With the prognostication about the potential legislative majority shift we thought an analysis of past elections could prove this hill to be quite steep for House Republicans. The principle reason is the lack of a strong candidate at the top of the ticket driving turnout. We contend the opportunity for capturing the House Majority correlates with the statewide Federal races or lack thereof. Every 12 years Minnesota elections have no federal candidates Presidential or for statewide office.
Partisan legislative elections started in 1974. Since then Republicans have captured the House Majority only three times in 1984, 1998 and 2010. Only in 1984 was there a statewide federal contest. The 1984 election featured, the reelection of Ronald Reagan (R) over favorite son former Vice-President Walter Mondale (D), though Mondale carried the state, the reelection of US Senator Rudy Boschwitz (R) over Joan Growe (D) and Republicans gained control of the House majority for the first time in state history 69-65. The DFL regain Majority in 1986 when no federal candidate appeared on the ballot. Their majority was 83-51 votes.
In 1998, there was no federal candidate for office, but there was a third party gubernatorial candidate. The election of Jesse Ventura (RP) as Governor fostered an anti-incumbent sentiment, and helped sweep Republicans to regain the House Majority. This time their majority was 71-63 seats.
In 2000, ultimately the major national issue was the Florida recount between Governor George W. Bush (R-TX) and Vice-President Al Gore (D). Gore carried our state by a very small margin of 1,168,266 votes or 49.53% over Bush with 1,067,246 or 47.34% a difference of 2.19%. Mark Dayton (D) defeated US Senator Rod Grams (R) 1,181,553 or 48.83% to 1,047,474 or 43.29%, not a statistical majority and House Republicans maintained their House Majority 69 to 65.
In 2010, once again there was no statewide federal election which resulted in Mark Dayton (D) being elected Governor defeating Rep. Tom Emmer (R) 919,232 or 43.63% to 910,462 or 43.21% and Republican control of the House 72 to 62.
When Republicans gained control the first time in 1998, they held control until the 2006 election. This meant they retained control during a federal statewide election. The 2002 election was the second reelection for US Senator Paul Wellstone (D), but with his untimely death on October 25th, the political landscape changed dramatically. With the hubbub over politicization of the Wellstone Memorial, former St Paul Mayor Norm Coleman (R) was elected to the US Senate over former Vice President Walter Mondale (D) who stood in for the election and House Republicans expanded their majority to 81 to 52. The reason for a smaller majority was a late resignation after the election by Rep. Dan McElroy (R) in 2002.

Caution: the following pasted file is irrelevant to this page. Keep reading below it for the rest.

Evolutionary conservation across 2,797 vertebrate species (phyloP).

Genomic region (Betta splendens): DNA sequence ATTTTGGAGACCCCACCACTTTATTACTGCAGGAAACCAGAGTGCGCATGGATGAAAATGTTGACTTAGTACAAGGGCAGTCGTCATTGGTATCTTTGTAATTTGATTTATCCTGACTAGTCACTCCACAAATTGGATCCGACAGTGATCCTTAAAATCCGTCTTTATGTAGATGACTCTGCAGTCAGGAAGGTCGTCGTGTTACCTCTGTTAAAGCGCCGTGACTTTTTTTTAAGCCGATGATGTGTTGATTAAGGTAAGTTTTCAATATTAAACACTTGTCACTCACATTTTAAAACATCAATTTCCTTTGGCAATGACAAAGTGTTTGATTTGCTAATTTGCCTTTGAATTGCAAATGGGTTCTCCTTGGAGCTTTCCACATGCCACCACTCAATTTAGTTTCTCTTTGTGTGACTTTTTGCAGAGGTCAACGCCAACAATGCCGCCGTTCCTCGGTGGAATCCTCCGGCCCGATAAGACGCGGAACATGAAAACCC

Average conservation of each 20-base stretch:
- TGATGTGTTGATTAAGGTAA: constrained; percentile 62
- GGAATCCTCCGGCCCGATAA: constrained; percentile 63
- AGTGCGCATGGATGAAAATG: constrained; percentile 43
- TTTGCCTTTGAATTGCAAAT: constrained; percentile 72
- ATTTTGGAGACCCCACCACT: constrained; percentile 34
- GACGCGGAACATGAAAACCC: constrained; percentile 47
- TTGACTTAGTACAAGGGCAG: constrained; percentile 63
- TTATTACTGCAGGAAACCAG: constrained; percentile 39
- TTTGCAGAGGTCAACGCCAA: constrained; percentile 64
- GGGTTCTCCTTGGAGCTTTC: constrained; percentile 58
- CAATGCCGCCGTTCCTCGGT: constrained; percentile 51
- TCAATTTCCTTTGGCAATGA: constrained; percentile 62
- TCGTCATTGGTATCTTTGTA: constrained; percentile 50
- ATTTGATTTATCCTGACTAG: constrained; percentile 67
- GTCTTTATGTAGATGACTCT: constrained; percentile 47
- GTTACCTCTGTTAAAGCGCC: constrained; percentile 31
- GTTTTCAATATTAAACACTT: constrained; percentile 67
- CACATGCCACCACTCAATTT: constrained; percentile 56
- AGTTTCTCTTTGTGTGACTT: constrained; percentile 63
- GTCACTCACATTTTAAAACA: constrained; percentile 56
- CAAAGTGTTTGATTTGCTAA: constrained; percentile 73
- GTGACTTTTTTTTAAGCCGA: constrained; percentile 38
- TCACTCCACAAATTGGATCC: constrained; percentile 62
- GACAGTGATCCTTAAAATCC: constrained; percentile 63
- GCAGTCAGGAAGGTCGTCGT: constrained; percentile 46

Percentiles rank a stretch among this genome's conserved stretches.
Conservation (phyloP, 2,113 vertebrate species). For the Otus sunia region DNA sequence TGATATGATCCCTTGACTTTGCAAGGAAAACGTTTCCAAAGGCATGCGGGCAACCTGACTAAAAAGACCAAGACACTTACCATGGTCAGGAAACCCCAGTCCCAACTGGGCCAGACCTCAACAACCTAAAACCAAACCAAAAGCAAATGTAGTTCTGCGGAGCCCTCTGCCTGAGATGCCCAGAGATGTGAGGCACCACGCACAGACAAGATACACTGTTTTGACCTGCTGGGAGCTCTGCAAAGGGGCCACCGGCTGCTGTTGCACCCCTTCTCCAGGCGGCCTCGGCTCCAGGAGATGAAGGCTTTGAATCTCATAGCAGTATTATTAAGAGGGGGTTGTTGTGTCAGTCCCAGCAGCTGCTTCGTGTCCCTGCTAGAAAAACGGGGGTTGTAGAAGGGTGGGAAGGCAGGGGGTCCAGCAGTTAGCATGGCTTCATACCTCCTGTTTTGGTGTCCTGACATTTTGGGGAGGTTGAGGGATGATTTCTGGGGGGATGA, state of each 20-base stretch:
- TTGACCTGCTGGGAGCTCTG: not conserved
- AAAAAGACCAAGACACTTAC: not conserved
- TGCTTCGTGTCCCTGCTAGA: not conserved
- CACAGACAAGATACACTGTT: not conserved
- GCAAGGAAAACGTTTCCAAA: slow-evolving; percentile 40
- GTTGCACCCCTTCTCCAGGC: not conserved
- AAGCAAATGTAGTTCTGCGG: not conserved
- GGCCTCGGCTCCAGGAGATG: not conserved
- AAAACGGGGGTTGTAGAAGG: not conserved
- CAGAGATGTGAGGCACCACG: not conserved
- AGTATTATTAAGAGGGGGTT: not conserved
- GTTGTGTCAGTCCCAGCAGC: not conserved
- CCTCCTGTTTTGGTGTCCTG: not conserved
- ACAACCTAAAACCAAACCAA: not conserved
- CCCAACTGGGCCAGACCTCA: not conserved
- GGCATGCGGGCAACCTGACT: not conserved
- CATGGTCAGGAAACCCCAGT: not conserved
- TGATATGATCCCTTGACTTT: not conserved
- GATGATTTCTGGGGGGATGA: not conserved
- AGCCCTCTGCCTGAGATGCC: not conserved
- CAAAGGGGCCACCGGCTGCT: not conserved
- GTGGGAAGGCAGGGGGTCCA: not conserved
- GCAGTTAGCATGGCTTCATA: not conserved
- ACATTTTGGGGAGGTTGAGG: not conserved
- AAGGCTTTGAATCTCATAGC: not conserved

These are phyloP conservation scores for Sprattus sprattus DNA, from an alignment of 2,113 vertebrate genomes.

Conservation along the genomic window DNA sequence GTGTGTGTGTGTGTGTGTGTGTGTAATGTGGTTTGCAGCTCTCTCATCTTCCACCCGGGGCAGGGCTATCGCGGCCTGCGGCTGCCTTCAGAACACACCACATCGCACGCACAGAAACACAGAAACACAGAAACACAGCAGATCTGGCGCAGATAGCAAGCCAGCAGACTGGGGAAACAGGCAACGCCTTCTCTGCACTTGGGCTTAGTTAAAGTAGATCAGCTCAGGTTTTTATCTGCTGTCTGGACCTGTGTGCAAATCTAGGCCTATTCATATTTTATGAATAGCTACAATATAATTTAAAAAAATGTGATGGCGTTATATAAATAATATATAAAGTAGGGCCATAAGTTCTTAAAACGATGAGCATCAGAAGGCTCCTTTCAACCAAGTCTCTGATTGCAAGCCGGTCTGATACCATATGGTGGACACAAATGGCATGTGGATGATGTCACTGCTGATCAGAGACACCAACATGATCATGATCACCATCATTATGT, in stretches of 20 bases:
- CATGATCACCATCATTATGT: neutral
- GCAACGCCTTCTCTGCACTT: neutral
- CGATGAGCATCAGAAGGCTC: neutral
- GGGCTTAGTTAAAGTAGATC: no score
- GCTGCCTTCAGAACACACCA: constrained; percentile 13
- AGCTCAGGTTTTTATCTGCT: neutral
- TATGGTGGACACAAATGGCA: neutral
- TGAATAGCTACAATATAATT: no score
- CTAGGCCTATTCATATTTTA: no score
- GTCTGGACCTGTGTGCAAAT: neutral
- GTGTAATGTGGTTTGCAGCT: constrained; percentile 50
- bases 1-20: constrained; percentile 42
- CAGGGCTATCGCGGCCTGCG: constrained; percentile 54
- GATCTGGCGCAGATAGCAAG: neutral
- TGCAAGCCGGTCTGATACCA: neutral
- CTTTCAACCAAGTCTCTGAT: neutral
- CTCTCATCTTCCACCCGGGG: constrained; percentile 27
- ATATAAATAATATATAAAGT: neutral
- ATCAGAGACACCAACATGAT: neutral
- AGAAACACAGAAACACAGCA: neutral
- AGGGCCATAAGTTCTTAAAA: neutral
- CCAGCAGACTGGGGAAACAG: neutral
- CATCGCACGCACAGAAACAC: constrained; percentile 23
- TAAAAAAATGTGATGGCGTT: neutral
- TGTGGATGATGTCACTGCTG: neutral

The 2008 election resulted in the largest turnout in state history. US Senator Barack Obama (D-IL) received 1,573,354 votes for 54.06% compared to 1,275,409 or 43.82 for Us Senator John McCain (R-AZ). On election night the results in the reelection contest for US Senator Norm Coleman (R -MN) and Al Franken (D-MN) resulted in a recount and by a difference of 312 votes Franken was declared the victor.
In conclusion, statewide federal races dictate turnout and have shown an effect on House Legislative Majorities. If the candidate is an incumbent in a non-Presidential election year House Majority follows. This occurred for both the Republican and DFL majorities. It favored Republicans in 1984 and 2002 and for the DFL in 2006 and 2012.
Twice the Republicans gained the House Majority without there being a statewide federal candidate in 1998 and in 2010. The DFL did the same in 1986. Never has an election for a federal statewide seat unseated the incumbent and resulted in the change in the House Legislative Majority.
This means the reelection of Al Franken (D-MN) should benefit the DFL in retaining its majority.